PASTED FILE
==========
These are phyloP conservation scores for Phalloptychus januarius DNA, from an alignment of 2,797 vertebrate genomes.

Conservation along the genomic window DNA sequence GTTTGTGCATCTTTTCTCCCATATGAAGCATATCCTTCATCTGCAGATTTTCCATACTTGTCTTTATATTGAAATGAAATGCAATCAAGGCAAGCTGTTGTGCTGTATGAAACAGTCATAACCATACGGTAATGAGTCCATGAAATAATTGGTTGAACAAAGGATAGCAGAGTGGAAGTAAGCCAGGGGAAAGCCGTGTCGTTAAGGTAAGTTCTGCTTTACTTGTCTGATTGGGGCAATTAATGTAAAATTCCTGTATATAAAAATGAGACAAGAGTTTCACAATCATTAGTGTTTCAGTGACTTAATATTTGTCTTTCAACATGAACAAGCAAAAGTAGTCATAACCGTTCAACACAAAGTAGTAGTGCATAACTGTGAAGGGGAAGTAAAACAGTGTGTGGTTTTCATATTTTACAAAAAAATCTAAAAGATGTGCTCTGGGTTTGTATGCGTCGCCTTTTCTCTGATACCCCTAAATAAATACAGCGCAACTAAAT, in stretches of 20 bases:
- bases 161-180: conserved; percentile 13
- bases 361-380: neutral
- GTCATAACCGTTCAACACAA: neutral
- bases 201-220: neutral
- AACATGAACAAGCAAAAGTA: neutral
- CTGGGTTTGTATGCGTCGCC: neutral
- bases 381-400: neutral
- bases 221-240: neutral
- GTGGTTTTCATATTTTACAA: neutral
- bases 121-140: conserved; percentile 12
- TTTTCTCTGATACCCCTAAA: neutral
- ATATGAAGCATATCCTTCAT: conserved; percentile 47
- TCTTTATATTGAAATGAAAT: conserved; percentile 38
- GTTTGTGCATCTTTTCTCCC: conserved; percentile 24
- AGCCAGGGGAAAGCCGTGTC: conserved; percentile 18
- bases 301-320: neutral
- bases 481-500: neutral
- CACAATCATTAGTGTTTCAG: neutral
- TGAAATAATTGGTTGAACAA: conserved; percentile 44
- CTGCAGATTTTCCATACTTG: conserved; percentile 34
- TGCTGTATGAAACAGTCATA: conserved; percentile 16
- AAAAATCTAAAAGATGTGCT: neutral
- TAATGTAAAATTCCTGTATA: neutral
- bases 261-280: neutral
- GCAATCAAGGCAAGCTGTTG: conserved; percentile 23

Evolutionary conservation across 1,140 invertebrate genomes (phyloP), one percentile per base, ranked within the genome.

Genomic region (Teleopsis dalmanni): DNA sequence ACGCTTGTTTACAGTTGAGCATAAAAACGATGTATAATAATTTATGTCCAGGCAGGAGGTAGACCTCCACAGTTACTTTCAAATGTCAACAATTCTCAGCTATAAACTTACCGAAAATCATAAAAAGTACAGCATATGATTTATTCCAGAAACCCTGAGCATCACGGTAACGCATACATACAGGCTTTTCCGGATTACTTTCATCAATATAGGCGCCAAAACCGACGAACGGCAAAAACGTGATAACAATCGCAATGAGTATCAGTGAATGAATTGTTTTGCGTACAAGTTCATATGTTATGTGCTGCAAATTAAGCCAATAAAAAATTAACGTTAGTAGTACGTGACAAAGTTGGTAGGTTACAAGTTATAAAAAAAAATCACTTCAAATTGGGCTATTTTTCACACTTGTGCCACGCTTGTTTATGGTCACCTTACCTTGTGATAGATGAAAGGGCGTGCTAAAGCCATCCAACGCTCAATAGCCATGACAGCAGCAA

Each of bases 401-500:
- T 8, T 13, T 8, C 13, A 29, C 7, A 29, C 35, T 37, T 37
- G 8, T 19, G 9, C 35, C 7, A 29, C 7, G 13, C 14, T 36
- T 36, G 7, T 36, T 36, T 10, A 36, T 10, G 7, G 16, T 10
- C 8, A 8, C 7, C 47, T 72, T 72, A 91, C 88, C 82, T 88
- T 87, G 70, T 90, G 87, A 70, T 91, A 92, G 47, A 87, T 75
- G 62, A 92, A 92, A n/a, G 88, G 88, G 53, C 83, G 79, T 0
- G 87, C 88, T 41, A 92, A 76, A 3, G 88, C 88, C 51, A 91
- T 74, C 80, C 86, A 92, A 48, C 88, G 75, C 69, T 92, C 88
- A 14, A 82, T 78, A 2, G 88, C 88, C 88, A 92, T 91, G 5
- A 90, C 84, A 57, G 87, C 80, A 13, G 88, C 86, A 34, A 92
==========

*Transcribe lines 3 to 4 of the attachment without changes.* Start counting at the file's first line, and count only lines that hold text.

- bases 161-180: conserved; percentile 13
- bases 361-380: neutral